RISHI Sunak has been unable to reverse the damage to the Tories caused by Boris Johnson and Liz Truss and is now facing a rising threat from Brexit party Reform UK, according to Britain’s top polling expert.

Professor Sir John Curtice (below) said efforts to relaunch and reset the Tories after Partygate and the disastrous mini-budget from Sunak’s predecessors had come to “nought” and any hope the current Prime Minister would restore the party’s fortunes have not come to fruition.

The National: Professor John Curtice -JS. Photo by Jamie Simpson

Writing in the i, the professor of politics at Strathclyde University said Reform UK – which was founded as the Brexit Party by Nigel Farage – could act as a “wider vehicle of protest” for dissatisfied Tory voters who don’t want to back Labour.

READ MORE: John Curtice gives verdict on Scottish General Election polls

And he also said Labour’s support relies heavily on “disenchantment” with the Tories rather than “much enthusiasm” for what Keir Starmer’s party is offering.

The Conservatives current average standing in the polls – at 26% - is a point down on where it was at the end of last year and almost as low as in the aftermath of Truss’s disastrous premiership, Curtice said.

He wrote: “The party did have some success in the first half of the year in slowly increasing its support and narrowing Labour’s lead.

“But that process went into reverse in June in the wake of the party’s failure to endorse the report of the privileges committee on the veracity of Boris Johnson’s statements to the House about Partygate.

“Meanwhile the various attempts in the autumn at “relaunches” and “resets” have come to nought, and indeed were accompanied by some decline in the party’s standing in the wake of the party conference season.”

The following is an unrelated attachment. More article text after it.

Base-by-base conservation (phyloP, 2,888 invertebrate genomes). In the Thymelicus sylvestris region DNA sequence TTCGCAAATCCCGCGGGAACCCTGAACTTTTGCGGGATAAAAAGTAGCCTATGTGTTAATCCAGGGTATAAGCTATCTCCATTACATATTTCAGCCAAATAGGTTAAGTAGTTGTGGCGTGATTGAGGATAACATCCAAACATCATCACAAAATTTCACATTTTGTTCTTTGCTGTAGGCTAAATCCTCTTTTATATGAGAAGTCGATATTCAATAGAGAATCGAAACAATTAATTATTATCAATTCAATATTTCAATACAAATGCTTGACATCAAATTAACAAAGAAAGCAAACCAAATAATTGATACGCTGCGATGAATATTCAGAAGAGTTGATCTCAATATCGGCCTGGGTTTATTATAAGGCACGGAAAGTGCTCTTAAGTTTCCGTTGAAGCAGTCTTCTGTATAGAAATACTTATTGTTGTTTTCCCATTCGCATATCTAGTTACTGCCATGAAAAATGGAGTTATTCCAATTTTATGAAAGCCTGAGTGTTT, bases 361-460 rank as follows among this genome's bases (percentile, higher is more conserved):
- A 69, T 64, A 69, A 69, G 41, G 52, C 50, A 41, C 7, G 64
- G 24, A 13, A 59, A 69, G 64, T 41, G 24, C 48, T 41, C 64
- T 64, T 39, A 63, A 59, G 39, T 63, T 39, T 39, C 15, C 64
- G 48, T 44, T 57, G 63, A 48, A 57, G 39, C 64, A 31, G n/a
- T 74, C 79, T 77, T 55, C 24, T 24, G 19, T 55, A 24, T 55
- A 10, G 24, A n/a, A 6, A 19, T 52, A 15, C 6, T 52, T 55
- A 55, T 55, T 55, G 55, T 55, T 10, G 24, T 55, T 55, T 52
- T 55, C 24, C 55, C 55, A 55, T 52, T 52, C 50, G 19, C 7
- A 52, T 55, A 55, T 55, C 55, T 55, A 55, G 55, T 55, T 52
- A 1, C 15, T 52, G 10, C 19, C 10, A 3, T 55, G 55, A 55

Curtice said there has been an increased challenge from Reform UK since the autumn, which now has its highest rating in the polls at nine per cent – attracting support from nearly one in five of those who voted Leave in 2016.

“Reform may be acting as a wider vehicle of protest for 2019 Tory voters who feel that Labour are ideologically too far from them,” he wrote.

“That implies that Labour could be facing competition from Reform for the support of discontented Conservatives.

READ MORE: Andrew Bridgen: Reclaim Party left with no MPs as former Tory quits

“In any event, the Conservatives themselves are now fighting on two fronts, not just one.

“What certainly has happened is that any hopes that Tory MPs might have had that Sunak’s relative popularity would help restore their party’s fortunes have not come to fruition.

“The PM’s personal popularity has fallen markedly this year.”

Meanwhile Curtice said a boost to Starmer’s personal rating he enjoyed as a result of Truss’s premiership had finally disappeared by the spring and he is now “consistently regarded less favourably than his party”.

“All in all, Labour’s support seems heavily reliant on disenchantment with the Conservatives rather than much enthusiasm for what the party is offering," he added.